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In April 1985, “The Normal Heart” landed Off Broadway with the force of a grenade.

This fiercely polemical play, about a writer urgently trying to draw attention to the incipient AIDS epidemic, was lobbed by writer-activist Larry Kramer as the number of gay men and others diagnosed with Acquired Immune Deficiency Syndrome (AIDS) was swiftly rising. So was the death toll from what seemed like an unstoppable plague, with no cure in sight.

As Kramer’s broadside indicates, Americans at the time knew little about this so-called “gay cancer” — how it was transmitted, who it afflicted (people of all sexual orientations), what it entailed. And federal funding for medical research on it was still very limited.

But several related events in that year caught national attention. Movie star Rock Hudson died of the disease. Ryan White, a young hemophiliac with AIDS, was barred from public school and became a spokesman for those who contracted the disease via blood transfusions.

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And Kramer pressed his case through work with the Gay Men’s Health Crisis organization, and his combative, attention-grabbing play “The Normal Heart” — the first major American drama (with many to follow) to address AIDS.

Lately the work is back in the spotlight. Strawberry Theatre Workshop is, under the direction of Sheila Daniels, presenting it in a run that starts Thursday at the Erickson Theatre Off Broadway. (The last Seattle production of note was at Theater Schmeater in 2000.)

A hit 2011 Broadway revival bagged several Tony Awards. Numerous regional theaters are mounting “The Normal Heart.” A film version, with Mark Ruffalo and Julia Roberts, is scheduled to debut on HBO later this year.

Strawberry Theatre Workshop artistic director Greg Carter says he’s been wanting to stage the play for a long while. But he wondered if Kramer’s autobiographical tale of one man’s rage over governmental and media neglect of AIDS, and apathy in the gay community about it, would seem dated now.

After all, effective treatment is available to those with AIDS and HIV, which causes it. About 1.1 million Americans are living with AIDS/HIV, and it’s no longer a mystery or a death sentence.

Rereading the script, Carter found it “yes, very preachy, but it’s also a really good play that holds up. There’s nothing in it I would cut. Kramer never makes the same point twice. I want our theater to always do plays that start conversations in the community. This one can.”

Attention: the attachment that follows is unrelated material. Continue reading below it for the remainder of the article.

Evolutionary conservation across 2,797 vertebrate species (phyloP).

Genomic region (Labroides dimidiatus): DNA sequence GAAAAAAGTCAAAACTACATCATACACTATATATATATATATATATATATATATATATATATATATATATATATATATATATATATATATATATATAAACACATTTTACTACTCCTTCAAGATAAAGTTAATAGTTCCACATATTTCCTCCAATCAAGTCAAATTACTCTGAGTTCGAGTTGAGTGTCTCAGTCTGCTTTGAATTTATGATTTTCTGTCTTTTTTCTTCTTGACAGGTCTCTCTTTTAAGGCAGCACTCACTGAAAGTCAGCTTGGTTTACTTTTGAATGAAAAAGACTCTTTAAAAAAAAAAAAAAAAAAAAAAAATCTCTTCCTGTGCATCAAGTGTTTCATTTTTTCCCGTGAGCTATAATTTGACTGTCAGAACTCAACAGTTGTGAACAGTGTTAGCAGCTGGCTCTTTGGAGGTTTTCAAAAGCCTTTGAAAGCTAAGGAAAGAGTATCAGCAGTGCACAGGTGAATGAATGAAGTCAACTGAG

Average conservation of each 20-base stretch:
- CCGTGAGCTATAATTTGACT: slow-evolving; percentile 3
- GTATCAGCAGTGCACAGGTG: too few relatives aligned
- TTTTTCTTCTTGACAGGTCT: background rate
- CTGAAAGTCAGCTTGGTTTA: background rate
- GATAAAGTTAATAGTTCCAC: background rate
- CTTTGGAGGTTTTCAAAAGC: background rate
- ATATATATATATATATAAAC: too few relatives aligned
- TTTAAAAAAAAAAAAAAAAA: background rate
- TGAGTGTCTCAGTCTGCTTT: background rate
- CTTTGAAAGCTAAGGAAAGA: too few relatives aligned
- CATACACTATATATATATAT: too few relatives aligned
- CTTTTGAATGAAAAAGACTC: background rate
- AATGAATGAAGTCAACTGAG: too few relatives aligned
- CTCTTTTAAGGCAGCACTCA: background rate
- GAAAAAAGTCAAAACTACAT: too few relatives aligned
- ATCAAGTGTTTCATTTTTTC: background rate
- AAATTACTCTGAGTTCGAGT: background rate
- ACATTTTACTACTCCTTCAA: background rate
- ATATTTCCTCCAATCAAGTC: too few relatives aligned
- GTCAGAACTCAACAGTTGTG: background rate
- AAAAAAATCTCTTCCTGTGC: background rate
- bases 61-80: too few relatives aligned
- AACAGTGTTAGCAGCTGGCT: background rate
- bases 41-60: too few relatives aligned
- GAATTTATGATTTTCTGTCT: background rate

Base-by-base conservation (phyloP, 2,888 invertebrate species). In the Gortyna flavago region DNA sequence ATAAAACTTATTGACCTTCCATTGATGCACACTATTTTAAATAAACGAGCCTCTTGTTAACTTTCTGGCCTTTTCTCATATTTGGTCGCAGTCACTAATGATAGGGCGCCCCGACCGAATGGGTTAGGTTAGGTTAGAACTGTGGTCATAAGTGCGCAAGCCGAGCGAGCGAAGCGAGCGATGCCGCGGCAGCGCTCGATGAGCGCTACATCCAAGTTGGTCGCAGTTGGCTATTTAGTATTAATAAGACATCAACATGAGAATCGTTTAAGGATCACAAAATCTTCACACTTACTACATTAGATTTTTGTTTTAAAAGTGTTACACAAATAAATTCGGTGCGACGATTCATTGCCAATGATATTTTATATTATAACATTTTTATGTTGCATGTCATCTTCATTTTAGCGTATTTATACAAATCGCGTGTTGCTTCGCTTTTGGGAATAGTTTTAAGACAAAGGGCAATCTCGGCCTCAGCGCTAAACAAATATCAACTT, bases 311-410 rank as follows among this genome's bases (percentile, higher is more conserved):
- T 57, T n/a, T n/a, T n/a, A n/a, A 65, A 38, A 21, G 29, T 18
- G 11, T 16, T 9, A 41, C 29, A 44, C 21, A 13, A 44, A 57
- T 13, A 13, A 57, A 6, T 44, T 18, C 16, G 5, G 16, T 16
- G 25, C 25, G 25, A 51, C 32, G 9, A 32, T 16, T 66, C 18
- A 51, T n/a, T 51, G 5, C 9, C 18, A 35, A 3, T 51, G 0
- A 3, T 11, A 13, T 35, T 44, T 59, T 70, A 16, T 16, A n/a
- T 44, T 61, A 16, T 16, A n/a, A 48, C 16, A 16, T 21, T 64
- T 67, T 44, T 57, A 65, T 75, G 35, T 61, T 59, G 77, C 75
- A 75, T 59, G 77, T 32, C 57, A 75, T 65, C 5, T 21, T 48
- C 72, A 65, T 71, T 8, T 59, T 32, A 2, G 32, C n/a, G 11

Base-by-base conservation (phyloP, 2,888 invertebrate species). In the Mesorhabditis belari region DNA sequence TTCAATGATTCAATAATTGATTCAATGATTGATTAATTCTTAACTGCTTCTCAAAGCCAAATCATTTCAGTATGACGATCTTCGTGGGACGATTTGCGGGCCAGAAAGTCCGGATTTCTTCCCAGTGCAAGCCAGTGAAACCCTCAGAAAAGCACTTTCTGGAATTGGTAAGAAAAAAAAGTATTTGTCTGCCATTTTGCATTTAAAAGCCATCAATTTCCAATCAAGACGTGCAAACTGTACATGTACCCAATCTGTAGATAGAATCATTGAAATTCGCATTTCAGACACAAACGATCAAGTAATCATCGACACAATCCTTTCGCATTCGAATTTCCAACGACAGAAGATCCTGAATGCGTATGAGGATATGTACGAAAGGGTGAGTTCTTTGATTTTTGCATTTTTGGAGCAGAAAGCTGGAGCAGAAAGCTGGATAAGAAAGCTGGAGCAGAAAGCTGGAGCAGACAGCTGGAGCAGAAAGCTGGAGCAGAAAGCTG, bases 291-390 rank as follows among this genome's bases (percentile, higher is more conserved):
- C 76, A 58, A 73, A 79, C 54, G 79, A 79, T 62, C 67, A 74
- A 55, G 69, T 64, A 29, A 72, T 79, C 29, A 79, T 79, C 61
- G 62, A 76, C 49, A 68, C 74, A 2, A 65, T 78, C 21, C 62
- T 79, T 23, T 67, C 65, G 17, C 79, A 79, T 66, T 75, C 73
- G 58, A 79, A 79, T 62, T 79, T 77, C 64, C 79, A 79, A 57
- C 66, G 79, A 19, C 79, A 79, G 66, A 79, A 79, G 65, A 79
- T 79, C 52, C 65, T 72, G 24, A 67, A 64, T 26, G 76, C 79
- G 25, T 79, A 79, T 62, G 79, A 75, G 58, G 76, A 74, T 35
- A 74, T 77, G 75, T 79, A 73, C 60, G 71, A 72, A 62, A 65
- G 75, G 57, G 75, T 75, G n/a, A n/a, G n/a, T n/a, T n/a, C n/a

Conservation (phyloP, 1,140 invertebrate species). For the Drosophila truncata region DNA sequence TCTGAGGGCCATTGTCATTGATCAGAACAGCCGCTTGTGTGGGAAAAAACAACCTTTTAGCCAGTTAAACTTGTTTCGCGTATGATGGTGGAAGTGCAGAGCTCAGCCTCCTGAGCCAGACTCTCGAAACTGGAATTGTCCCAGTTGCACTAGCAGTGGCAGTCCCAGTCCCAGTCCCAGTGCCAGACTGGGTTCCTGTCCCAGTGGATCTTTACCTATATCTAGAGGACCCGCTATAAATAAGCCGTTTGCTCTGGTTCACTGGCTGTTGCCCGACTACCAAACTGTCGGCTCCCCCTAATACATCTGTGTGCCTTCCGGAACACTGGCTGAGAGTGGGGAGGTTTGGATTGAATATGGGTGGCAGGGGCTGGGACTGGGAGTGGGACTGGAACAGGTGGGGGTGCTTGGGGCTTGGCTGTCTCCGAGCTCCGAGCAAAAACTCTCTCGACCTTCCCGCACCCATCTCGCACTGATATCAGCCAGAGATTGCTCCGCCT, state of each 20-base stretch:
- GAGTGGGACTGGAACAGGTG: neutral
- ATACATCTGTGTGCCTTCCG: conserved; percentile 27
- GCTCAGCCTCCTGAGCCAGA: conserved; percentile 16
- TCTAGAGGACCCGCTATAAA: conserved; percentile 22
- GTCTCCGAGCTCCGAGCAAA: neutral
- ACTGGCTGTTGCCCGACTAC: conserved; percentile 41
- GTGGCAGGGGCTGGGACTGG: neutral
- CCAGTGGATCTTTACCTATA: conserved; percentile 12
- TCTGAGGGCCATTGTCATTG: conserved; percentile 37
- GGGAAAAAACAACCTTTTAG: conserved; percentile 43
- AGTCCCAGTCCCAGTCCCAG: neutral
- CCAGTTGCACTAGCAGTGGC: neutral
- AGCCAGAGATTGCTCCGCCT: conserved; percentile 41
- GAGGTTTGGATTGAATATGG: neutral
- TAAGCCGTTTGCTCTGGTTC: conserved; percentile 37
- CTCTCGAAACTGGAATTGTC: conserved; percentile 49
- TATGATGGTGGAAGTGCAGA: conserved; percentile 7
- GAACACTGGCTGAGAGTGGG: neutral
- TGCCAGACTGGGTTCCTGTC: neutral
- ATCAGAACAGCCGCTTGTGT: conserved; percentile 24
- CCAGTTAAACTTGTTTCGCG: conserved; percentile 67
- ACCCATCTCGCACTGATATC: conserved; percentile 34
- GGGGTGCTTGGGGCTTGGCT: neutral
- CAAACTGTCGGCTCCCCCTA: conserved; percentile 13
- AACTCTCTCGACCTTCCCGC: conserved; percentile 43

Actor and marketing executive Stephen Black is a big supporter of the production, and a member of the cast.

“I saw the New York revival and it broke my heart,” Black says. “I thought of all the friends I lost to AIDS, all the funerals I attended.”

The play isn’t just old news, he asserts: It touches on gay marriage, the health-care gap in the U.S. and other “current themes.” A board member of Seattle’s nonprofit Lifelong AIDS Alliance, which provides many services to those with HIV/AIDS, he hopes the Seattle staging calls attention to the ongoing need for public awareness and prevention of the condition. He’s especially concerned about younger people who don’t use protection against sexual transmission and know little about the history of the global pandemic and its ravages.

“They think this is no worse than hepatitis. But it is worse, much worse, ” he says.

As of 2012 there were roughly 11.000 people in Washington state with HIV/AIDS, according to state Department of Health figures. And more than 500 new cases are diagnosed yearly — many of them in Seattle/King County residents, in the 19-to-39 age group.

Lifelong AIDS Alliance CEO Randy Russell agreed to have his organization be a sponsor of “The Normal Heart.” Through post-show talks and other activities, he hopes the show will be an effective education and outreach vehicle.

Russell concurs that “the most common misperception is that HIV/AIDS is ‘over’ or ‘no big deal’ — that you can just take a pill and everything will be fine. While the benefits of the technological and medical advancements … are undeniably wonderful, this is still a debilitating and costly disease for those who don’t have access to treatment and care. “

The drug regimen to stay well, he notes, can cost $30,000 per year.

One thing that hasn’t changed, adds Russell, is that “those who are most impacted by, and most at risk for, HIV are still individuals and groups who are largely marginalized and stigmatized by society: gay/bi men, people of color, people living in poverty and/or homelessness, and people living with mental-health or substance-abuse issues.”

Misha Berson:

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